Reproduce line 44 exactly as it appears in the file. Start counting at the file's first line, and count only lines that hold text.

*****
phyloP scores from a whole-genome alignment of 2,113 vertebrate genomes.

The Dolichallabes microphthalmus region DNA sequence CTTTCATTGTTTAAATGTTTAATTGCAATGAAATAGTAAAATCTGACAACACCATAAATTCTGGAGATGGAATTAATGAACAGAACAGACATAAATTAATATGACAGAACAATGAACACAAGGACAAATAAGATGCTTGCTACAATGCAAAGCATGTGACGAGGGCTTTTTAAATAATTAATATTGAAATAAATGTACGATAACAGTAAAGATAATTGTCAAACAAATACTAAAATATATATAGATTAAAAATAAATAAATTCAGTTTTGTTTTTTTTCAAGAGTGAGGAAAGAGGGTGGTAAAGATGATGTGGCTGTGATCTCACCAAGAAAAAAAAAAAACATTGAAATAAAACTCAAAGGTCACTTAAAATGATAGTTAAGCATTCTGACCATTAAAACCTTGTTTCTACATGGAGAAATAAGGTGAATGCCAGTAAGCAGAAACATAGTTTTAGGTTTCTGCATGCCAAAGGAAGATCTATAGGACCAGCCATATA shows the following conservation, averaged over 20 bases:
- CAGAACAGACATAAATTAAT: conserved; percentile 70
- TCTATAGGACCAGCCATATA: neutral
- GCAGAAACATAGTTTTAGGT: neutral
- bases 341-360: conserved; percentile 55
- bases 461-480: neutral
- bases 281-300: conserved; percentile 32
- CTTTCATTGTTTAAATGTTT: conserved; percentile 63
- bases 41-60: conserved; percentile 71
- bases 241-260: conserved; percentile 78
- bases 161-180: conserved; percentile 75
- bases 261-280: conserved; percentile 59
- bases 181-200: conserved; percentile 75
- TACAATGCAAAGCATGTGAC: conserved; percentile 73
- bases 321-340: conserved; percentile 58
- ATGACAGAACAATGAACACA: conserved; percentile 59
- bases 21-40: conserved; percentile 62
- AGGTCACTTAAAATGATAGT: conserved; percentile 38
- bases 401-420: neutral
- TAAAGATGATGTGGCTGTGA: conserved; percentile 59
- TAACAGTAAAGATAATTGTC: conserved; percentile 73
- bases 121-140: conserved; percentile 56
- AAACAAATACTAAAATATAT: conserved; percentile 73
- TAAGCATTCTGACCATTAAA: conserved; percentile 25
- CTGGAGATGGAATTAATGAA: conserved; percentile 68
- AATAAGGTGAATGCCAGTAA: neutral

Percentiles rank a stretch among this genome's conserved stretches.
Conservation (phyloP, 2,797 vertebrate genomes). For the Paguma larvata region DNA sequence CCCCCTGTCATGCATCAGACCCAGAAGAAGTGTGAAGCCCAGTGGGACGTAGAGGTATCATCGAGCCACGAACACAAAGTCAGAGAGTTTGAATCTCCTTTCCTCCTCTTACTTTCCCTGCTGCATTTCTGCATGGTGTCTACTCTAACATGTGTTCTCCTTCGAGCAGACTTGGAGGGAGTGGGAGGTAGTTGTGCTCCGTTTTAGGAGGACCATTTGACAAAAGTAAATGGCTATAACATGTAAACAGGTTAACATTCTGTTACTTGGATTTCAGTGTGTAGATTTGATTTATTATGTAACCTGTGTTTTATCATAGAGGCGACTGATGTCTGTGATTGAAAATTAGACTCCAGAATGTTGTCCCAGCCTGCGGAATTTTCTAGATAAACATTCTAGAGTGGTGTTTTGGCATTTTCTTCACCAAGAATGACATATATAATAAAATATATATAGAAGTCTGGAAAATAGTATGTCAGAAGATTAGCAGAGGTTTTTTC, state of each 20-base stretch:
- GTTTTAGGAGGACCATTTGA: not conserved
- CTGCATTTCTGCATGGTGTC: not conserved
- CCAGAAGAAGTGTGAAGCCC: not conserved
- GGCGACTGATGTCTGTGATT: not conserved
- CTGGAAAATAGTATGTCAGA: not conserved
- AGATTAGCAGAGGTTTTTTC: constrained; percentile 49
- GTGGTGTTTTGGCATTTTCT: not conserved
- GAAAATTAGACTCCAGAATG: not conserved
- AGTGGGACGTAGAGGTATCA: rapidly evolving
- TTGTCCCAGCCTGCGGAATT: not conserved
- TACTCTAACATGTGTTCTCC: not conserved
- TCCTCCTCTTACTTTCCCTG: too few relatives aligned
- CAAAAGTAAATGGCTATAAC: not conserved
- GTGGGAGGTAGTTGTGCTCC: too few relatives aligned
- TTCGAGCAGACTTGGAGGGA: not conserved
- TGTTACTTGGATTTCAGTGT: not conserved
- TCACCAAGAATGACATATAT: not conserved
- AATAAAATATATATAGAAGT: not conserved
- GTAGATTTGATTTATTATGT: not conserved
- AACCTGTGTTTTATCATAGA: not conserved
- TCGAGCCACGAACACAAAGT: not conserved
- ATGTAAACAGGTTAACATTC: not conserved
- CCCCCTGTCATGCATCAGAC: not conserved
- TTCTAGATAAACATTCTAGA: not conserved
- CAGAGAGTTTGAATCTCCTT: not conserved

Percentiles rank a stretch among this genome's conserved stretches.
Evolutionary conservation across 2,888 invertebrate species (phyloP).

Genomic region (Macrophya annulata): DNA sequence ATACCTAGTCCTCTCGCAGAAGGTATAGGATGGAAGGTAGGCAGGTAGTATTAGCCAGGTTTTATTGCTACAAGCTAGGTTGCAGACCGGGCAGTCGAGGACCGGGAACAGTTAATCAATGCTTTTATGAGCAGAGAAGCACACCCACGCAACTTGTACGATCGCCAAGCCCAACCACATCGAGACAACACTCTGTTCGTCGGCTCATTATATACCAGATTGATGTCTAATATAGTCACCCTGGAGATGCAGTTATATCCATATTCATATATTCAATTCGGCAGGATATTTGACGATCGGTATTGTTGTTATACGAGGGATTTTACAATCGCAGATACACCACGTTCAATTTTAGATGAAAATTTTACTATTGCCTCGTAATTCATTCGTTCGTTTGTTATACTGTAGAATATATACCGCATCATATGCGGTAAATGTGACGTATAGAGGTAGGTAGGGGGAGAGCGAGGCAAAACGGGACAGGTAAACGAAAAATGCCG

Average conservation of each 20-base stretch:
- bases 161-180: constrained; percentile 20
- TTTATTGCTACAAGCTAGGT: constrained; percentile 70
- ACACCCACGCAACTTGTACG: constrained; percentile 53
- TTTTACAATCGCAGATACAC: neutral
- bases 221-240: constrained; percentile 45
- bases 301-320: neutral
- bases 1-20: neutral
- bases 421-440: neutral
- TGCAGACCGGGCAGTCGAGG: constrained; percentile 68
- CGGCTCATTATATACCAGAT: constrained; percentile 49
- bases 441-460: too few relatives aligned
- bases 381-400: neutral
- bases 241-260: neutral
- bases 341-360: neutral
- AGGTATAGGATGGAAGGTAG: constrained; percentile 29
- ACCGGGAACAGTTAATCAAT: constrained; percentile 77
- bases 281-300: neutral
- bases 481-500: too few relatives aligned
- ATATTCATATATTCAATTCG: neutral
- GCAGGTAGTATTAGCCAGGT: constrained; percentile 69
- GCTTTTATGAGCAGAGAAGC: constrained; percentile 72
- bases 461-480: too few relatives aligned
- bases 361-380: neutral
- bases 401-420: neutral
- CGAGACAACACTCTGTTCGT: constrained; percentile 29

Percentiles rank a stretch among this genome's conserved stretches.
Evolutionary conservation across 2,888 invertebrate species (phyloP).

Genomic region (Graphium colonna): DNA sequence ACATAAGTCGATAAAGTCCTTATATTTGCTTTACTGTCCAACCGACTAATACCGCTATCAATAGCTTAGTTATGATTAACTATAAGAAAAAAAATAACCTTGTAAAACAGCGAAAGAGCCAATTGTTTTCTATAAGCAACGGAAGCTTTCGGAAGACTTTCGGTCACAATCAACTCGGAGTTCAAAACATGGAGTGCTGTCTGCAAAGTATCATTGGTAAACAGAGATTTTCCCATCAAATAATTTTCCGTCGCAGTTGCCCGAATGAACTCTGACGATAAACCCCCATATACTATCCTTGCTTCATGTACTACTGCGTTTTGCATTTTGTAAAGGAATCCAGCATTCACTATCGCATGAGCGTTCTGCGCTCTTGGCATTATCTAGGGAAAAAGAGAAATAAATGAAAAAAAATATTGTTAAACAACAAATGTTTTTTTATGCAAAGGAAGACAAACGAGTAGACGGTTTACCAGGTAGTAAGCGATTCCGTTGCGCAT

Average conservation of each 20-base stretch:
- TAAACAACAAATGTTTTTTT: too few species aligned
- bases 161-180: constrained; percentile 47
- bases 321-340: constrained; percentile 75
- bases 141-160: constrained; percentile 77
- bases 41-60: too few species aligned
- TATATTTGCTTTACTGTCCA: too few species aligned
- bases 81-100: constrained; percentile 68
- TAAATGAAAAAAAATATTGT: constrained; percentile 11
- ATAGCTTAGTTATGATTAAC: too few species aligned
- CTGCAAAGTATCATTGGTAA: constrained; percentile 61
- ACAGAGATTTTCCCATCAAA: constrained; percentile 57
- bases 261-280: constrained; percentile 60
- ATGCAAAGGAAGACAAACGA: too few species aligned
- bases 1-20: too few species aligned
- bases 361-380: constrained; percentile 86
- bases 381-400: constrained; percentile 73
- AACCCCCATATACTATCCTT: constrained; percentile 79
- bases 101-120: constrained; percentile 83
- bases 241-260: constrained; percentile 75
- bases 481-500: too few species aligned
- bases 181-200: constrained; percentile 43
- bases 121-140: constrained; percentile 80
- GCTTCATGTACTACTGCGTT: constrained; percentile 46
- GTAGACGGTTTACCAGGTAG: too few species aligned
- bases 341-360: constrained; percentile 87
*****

- TTCGAGCAGACTTGGAGGGA: not conserved